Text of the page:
I'm not sure that's solely attributed to the DNG profiles. There IS and has been from day one, the effect of saturation on tonal moves in the Adobe Raw engine and there's an article here on LL by Mark Segal about this. There are reasons why this was implemented.

Andrew, for the benefit of those who haven't seen it and wish to, the link to my two articles on this subject is here: Curves. (One change in context is that different from what is stated there, I am now no longer a member of ACTL. )

I should add that Martin Evening took a welcome interest in that discussion and explored the subject in considerable depth, the result of which is his valuable research piece published in his Lightroom 2 book Martin Evening-Lightroom2, pages 575 to 580 inclusive.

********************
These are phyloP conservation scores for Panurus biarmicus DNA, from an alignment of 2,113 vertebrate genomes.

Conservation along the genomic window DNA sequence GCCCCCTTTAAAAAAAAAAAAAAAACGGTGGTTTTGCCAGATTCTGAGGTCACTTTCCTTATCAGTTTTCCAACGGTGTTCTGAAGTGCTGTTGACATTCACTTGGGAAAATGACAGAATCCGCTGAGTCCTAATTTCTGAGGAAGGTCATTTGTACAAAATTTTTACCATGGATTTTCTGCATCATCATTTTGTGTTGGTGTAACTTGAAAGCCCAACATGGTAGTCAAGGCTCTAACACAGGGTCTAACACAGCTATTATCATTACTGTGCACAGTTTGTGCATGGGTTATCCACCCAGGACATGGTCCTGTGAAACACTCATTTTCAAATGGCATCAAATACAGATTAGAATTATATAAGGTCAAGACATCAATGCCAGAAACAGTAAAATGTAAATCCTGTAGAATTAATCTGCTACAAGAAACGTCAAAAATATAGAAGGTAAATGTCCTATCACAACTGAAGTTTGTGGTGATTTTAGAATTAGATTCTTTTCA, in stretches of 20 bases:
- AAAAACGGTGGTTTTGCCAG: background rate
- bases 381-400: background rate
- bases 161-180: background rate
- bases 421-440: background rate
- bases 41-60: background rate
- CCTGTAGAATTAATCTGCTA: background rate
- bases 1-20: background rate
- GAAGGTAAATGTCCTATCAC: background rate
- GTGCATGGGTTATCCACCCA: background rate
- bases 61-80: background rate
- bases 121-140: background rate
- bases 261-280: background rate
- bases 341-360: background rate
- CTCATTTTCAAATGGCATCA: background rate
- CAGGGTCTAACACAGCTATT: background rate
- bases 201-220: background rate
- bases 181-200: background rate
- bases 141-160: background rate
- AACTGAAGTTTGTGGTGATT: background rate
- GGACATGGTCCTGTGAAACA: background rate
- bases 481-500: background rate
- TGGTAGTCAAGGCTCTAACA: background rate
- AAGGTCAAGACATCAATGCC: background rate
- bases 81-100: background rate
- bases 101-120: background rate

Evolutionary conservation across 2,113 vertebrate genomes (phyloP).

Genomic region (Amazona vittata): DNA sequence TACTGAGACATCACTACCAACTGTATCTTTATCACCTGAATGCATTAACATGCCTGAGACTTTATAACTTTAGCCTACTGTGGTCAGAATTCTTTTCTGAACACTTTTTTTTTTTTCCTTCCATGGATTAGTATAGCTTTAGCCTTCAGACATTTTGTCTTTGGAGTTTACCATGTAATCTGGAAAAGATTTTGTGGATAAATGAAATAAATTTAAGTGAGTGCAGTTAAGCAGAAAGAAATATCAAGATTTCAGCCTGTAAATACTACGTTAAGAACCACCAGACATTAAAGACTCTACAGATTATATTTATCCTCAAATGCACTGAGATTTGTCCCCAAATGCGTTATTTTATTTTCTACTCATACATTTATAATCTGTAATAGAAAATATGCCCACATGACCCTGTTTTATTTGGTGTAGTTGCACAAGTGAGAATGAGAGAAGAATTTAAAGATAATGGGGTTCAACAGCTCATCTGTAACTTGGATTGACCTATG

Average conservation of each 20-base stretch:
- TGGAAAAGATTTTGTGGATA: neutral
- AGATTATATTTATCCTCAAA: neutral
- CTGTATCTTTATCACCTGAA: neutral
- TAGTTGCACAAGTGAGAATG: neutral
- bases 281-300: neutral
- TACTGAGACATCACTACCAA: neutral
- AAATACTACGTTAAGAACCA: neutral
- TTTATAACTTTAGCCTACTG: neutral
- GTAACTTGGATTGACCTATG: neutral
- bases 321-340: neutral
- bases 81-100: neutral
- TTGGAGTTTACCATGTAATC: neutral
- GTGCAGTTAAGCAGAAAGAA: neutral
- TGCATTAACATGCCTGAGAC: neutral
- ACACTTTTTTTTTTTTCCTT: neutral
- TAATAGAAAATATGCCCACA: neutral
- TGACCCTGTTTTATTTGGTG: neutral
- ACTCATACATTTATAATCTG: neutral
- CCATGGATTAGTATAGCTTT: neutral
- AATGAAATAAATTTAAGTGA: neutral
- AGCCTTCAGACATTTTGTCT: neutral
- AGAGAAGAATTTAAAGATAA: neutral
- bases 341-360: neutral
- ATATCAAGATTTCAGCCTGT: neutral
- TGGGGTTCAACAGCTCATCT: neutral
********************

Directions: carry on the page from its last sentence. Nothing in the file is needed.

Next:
I think it's important in this discussion to keep separate the question of hue shift from saturation change. However, it remains true that both could reflect departure from "accurate" colour, whatever that is, because for one thing even daylight alters colour perception of light-reflecting objects in real time. I can't help but agree with most of what you have been saying (for quite some time now, not only in this thread) about the issues surrounding rendition of "accurate" color. Just thinking out loud a bit, in the grand scheme of things, what we're trying to do here is funnel into a relatively restrictive set of output conditions scenes whose colour values are valid at the moment of capture and which have tremendously greater gamut and dynamic range than anything our output devices can reproduce. Compromises need to be made all along the chain to achieve anything people would accept. Raises the question of what is acceptable? For perhaps most people, pleasing would probably be the target. For certain applied applications, such as forensics, medical (some aspects) and commercial brand recognition "accurate" may be the target.